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Lecture# Tidal Forces: Principle

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This lecture covers the concept of tidal forces and their impact on celestial bodies, focusing on the moon's mass and distance from Earth. It explains the principles behind tidal forces and their relation to Kepler's laws in astrophysics.

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Ce cours décrit les principaux concepts physiques utilisés en astrophysique. Il est proposé à l'EPFL aux étudiants de 2eme année de Bachelor en physique.

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Ce cours décrit les principaux concepts physiques utilisés en astrophysique. Il est proposé à l'EPFL aux étudiants de 2eme année de Bachelor en physique.

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Related concepts (34)

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Tidal force

The tidal force is a gravitational effect that stretches a body along the line towards the center of mass of another body due to a gradient (difference in strength) in gravitational field from the other body; it is responsible for diverse phenomena, including tides, tidal locking, breaking apart of celestial bodies and formation of ring systems within the Roche limit, and in extreme cases, spaghettification of objects. It arises because the gravitational field exerted on one body by another is not constant across its parts: the nearest side is attracted more strongly than the farthest side.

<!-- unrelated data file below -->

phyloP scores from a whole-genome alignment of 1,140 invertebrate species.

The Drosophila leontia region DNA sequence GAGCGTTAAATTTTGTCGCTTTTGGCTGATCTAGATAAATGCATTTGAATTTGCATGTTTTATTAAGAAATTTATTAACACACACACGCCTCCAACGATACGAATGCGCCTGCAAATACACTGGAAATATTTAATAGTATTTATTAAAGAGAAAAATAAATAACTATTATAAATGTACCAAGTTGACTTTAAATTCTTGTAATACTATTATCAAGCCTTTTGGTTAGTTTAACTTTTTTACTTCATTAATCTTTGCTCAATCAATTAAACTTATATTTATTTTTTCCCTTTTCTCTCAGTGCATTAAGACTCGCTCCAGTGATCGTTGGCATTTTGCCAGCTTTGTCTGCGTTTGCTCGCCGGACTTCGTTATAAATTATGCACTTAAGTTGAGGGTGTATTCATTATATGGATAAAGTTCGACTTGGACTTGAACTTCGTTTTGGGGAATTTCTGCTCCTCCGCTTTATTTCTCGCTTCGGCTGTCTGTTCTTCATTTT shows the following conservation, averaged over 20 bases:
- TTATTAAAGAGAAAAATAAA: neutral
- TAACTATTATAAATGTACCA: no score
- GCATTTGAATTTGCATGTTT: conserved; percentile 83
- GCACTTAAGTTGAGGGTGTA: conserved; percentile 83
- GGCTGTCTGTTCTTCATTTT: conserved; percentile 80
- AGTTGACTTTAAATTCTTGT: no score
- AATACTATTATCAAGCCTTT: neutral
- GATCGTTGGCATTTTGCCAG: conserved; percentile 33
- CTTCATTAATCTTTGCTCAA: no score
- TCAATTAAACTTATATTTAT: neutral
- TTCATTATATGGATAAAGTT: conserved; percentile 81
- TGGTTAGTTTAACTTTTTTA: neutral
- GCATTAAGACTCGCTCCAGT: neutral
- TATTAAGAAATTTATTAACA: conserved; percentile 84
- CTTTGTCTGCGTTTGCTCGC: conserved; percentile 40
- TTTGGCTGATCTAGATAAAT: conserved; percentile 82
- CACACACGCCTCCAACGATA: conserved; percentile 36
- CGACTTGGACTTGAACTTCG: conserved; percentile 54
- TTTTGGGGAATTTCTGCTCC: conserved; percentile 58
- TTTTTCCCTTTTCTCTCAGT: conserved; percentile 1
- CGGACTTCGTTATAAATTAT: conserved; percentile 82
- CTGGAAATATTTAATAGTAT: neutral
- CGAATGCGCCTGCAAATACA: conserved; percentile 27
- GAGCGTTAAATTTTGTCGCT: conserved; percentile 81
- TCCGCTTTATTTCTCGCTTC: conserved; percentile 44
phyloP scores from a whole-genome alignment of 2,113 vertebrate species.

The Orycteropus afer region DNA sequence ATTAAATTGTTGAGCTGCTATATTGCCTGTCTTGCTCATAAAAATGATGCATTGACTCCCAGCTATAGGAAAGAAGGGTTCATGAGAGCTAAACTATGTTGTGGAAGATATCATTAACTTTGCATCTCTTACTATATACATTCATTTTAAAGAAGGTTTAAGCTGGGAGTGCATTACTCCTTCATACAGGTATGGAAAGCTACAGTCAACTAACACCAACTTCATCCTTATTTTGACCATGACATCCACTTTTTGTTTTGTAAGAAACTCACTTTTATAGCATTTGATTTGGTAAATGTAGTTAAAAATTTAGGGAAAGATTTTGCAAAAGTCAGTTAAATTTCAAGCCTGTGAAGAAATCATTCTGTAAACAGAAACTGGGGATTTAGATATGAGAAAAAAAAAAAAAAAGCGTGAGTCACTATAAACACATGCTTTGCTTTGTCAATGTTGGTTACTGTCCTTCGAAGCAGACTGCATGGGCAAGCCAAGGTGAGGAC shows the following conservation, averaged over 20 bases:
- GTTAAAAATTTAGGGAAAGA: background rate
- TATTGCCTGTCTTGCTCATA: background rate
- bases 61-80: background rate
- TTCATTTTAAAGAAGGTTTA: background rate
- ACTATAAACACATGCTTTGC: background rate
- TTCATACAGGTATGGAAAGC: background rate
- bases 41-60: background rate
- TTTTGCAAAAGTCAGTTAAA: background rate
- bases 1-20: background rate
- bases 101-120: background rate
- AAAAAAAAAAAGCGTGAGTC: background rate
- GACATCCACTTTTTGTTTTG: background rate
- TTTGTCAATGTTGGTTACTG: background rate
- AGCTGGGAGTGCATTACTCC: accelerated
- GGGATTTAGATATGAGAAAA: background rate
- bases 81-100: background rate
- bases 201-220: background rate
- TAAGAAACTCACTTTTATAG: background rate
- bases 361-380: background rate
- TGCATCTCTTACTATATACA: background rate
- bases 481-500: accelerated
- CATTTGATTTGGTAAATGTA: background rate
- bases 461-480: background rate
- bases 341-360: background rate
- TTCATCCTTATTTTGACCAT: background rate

Kepler's laws of planetary motion

In astronomy, Kepler's laws of planetary motion, published by Johannes Kepler between 1609 and 1619, describe the orbits of planets around the Sun. The laws modified the heliocentric theory of Nicolaus Copernicus, replacing its circular orbits and epicycles with elliptical trajectories, and explaining how planetary velocities vary. The three laws state that: The orbit of a planet is an ellipse with the Sun at one of the two foci. A line segment joining a planet and the Sun sweeps out equal areas during equal intervals of time.

Tidal locking

Tidal locking between a pair of co-orbiting astronomical bodies occurs when one of the objects reaches a state where there is no longer any net change in its rotation rate over the course of a complete orbit. In the case where a tidally locked body possesses synchronous rotation, the object takes just as long to rotate around its own axis as it does to revolve around its partner. For example, the same side of the Moon always faces the Earth, although there is some variability because the Moon's orbit is not perfectly circular.

Kepler problem

In classical mechanics, the Kepler problem is a special case of the two-body problem, in which the two bodies interact by a central force F that varies in strength as the inverse square of the distance r between them. The force may be either attractive or repulsive. The problem is to find the position or speed of the two bodies over time given their masses, positions, and velocities. Using classical mechanics, the solution can be expressed as a Kepler orbit using six orbital elements.

Moon

The Moon is Earth's only natural satellite. Its diameter is about one-quarter of Earth's (comparable to the width of Australia), making it the fifth largest satellite in the Solar System and the largest and most massive relative to its parent planet. It is larger than all known dwarf planets in the Solar System. The Moon is a planetary-mass object with a differentiated rocky body, making it a satellite planet under the geophysical definitions of the term. It lacks any significant atmosphere, hydrosphere, or magnetic field.

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